‘Resolutions are a bit like puppies’ - What not to do for New Year’s

“Ask yourself ‘Who’s going to hold me accountable?"
Ellen Kenny
Ellen Kenny

08.00 1 Jan 2024

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‘Resolutions are a bit like pu...

‘Resolutions are a bit like puppies’ - What not to do for New Year’s

Ellen Kenny
Ellen Kenny

08.00 1 Jan 2024

Share this article

January 1st brings a lot of resolutions for the new year and, according to life coaches, a lot of people who can’t follow through. 

Leadership coach and author of The Inner CEO Shane Cradock can pinpoint the near-exact time people give up. 

“The third week of January,” he said. “You see it from experience, and there's a bit of research around to show that literally by January 21st, most people have fallen off. 


Life coach Mark Fennell said people often only commit to new goals for the sake of New Year tradition. 

“It's like when someone gets a puppy at Christmas,” he said. “People are like, ‘All right, it’s New Year's.” 

“I hate that phrase ‘new year, new me’ - you just kind of invent this amazing transformation that’s going to happen, and it's very hard to kind of stick and succeed in that.” 

Just like a new puppy isn’t just for Christmas, New Year’s resolutions aren’t just for January – but both life coaches agree most people fail to continue their plans because of simple, avoidable mistakes. 

Beyond the advice of setting measured, timed and achievable goals, there’s also plenty of advice on what you shouldn’t do. 

Don’t have 'New Year’s resolutions’ 

While January might be as good a time as any to set new goals, both Mr Fennell and Mr Craddock agree you shouldn’t imagine them as ‘New Year’s resolutions’. 

“If you’re doing it for the sake of January – most likely, a weak ‘why’ will never survive,” Mr Fennell said. 

“You've got to have a deep-rooted reason; ask yourself the question ‘Why do I want this? What am I going to be at the end of the year?’.” 

"It’s great when we’re all recharged after the holidays, and it's January, so we’re all high level... but the motivation is not going to be consistent.” 

Mr Craddock suggested setting concrete goals for years, not just for New Year's. 

“Instead of doing the traditional resolutions for the year, step back for a second; look at three years and think about your overall life.  

“Ask yourself what would be great to be seeing in three years’ time; behaviours generally have a bigger impact over time than just having a resolution.”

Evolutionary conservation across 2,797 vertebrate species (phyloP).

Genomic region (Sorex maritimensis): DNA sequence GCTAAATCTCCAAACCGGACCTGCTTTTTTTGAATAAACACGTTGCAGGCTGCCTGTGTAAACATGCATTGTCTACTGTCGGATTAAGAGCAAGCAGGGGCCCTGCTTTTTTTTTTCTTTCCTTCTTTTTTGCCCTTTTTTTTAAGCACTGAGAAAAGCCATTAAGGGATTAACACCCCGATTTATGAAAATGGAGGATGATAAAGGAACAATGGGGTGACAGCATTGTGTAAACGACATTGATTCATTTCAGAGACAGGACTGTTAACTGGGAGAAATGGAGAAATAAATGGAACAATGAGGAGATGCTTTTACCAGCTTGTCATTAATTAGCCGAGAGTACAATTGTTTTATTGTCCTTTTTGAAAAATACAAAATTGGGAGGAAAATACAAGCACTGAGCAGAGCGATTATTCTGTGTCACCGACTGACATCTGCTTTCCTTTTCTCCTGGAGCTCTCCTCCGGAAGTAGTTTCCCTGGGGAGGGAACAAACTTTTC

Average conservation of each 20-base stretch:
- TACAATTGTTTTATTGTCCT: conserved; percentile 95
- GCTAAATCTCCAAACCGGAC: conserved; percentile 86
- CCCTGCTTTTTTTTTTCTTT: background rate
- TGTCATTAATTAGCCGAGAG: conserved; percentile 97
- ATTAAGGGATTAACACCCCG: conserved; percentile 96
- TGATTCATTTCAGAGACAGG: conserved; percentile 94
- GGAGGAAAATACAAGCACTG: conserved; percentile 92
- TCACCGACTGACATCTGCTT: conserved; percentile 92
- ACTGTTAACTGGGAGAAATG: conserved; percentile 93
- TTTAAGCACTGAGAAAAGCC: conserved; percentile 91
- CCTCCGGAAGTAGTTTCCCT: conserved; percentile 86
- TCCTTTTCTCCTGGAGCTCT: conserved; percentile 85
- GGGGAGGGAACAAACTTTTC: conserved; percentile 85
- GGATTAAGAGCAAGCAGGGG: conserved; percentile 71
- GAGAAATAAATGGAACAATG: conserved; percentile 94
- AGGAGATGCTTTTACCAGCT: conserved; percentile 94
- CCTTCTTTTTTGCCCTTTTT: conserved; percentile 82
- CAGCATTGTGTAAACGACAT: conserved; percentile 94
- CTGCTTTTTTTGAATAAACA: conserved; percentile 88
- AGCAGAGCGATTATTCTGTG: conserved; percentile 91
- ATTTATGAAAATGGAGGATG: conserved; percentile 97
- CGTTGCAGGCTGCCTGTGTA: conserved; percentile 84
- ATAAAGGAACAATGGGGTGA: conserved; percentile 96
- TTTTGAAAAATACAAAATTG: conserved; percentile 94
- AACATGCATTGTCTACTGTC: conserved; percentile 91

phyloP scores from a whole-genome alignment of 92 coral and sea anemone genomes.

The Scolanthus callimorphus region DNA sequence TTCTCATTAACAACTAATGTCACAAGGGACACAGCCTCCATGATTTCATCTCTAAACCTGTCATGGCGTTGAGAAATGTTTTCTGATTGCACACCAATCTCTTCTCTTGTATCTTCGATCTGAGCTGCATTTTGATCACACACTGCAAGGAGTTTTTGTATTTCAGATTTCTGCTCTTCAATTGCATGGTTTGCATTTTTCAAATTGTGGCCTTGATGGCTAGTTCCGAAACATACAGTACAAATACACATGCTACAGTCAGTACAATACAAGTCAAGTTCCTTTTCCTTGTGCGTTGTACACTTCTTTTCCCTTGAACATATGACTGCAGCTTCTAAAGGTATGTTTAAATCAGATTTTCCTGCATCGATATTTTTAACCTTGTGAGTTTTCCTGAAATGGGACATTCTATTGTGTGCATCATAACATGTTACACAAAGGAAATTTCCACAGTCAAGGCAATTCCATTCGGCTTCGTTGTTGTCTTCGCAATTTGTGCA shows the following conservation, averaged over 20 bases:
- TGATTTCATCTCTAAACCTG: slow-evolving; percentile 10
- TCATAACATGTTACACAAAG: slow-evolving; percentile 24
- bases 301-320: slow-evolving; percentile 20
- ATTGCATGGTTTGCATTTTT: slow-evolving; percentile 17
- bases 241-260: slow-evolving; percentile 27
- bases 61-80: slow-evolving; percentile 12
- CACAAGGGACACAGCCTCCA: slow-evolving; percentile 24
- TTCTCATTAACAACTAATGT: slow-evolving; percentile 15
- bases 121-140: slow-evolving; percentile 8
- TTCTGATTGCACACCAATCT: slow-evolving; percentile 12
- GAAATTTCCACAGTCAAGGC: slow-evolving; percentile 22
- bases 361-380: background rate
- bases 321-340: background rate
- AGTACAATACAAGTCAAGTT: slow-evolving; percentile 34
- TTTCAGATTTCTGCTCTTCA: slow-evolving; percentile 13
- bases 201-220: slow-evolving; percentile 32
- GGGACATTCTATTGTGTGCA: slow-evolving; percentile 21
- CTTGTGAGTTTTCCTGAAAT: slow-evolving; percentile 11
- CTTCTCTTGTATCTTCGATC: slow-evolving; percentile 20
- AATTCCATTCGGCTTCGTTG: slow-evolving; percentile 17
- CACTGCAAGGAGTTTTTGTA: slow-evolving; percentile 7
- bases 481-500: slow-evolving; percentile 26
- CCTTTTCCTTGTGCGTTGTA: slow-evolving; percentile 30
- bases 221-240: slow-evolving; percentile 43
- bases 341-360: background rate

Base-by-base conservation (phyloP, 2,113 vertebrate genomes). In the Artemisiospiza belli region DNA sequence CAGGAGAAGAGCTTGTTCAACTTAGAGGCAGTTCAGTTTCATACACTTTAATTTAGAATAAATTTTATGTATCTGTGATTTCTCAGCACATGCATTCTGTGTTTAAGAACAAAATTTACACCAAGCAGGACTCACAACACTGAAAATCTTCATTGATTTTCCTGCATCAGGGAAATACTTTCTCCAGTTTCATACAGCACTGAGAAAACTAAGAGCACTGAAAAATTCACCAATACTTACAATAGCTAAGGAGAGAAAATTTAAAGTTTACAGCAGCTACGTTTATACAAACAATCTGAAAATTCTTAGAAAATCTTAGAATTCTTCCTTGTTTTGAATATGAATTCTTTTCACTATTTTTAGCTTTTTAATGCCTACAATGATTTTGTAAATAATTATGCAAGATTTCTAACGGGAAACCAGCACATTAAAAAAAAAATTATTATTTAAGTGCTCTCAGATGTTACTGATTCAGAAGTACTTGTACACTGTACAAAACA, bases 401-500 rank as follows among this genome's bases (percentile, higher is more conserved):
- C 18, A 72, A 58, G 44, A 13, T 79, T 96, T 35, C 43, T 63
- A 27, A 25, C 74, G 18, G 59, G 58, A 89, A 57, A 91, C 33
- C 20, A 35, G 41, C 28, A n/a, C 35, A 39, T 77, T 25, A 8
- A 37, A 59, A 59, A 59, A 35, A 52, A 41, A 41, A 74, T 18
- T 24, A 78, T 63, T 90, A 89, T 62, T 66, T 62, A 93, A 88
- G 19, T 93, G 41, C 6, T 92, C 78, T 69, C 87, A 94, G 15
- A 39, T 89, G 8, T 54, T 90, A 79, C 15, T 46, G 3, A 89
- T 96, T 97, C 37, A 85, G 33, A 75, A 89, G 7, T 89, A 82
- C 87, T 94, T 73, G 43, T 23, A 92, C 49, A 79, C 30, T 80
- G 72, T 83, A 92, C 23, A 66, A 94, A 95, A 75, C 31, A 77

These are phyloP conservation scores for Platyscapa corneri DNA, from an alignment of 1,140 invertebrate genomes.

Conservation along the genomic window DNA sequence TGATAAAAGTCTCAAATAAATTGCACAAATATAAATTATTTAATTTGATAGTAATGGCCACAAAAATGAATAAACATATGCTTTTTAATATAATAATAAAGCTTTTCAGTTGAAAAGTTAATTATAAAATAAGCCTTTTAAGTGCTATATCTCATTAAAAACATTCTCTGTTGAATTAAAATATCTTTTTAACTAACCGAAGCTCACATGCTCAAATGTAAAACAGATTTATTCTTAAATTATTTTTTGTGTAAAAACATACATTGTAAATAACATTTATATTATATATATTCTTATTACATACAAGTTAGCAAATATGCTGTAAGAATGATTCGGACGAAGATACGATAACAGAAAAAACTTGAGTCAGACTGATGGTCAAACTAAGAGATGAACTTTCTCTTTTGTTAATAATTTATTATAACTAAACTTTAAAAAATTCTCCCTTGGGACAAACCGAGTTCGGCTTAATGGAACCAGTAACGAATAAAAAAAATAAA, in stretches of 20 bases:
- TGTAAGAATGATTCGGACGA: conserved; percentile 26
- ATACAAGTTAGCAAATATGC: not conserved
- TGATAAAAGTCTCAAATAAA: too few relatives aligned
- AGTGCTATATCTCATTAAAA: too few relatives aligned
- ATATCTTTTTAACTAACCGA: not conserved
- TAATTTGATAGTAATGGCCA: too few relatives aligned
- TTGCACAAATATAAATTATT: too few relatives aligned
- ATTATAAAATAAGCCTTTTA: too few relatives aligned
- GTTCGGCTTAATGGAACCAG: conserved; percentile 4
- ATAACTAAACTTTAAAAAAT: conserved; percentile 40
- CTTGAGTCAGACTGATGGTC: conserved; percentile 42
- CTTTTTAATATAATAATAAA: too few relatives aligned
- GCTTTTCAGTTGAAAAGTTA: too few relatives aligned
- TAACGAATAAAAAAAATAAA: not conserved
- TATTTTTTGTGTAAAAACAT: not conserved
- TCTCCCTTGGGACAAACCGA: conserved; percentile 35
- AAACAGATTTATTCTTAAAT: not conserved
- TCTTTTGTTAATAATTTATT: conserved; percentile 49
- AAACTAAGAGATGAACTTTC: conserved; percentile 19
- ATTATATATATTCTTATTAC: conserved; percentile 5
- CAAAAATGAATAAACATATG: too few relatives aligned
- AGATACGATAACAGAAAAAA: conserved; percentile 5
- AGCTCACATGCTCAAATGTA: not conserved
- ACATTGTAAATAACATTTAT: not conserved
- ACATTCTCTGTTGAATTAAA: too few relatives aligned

Picking the wrong resolutions 

Along with not choosing the right time to set goals, Mr Craddock said people can often choose the wrong resolutions. 

“One of the biggest mistakes probably in setting resolutions is not picking the right ones or picking too many,” he said. 

He recalled one client he worked with for years who had been floundering in his goal to quit smoking. 

“A lot of his other goals, he had achieved,” he said. “And I said, ‘Look, will you just take it off the list’. 

“Don’t be putting things in that you don’t really want to commit to because a lot of the time we put things in because we feel we have to or somebody else said we should.” 

Person writing list of aims in a notebook. Image: Josie Elias / Alamy Stock Photo Person writing list of aims in a notebook. Image: Josie Elias / Alamy Stock Photo

Mr Fennell also said people who pick the “classic” resolutions are doing so without real thought into how they’ll make it work. 

“Changing eating systems never last,” he said. “A lot of people will try and just without extra knowledge will just try to lose weight for the summer. 

“They're usually destined to fail because there’s still a few mince pies in the press. 

“You’ve got to think in terms of when you start this journey... is your lifestyle going to support it and what changes do you need to make to do that.” 

Don’t do it alone 

While you shouldn’t set New Year’s resolutions for the sake of someone else, Mr Craddock emphasised the importance of having support. 

“I think the single biggest reason why most resolutions don't happen is because of a lack of accountability,” he said. 

“Ask yourself ‘Who’s going to hold me accountable? What’s my system, what’s my plan?’.” 

A recent study by Forbes Health found only 8% of people stick with their New Year’s resolutions beyond January. 

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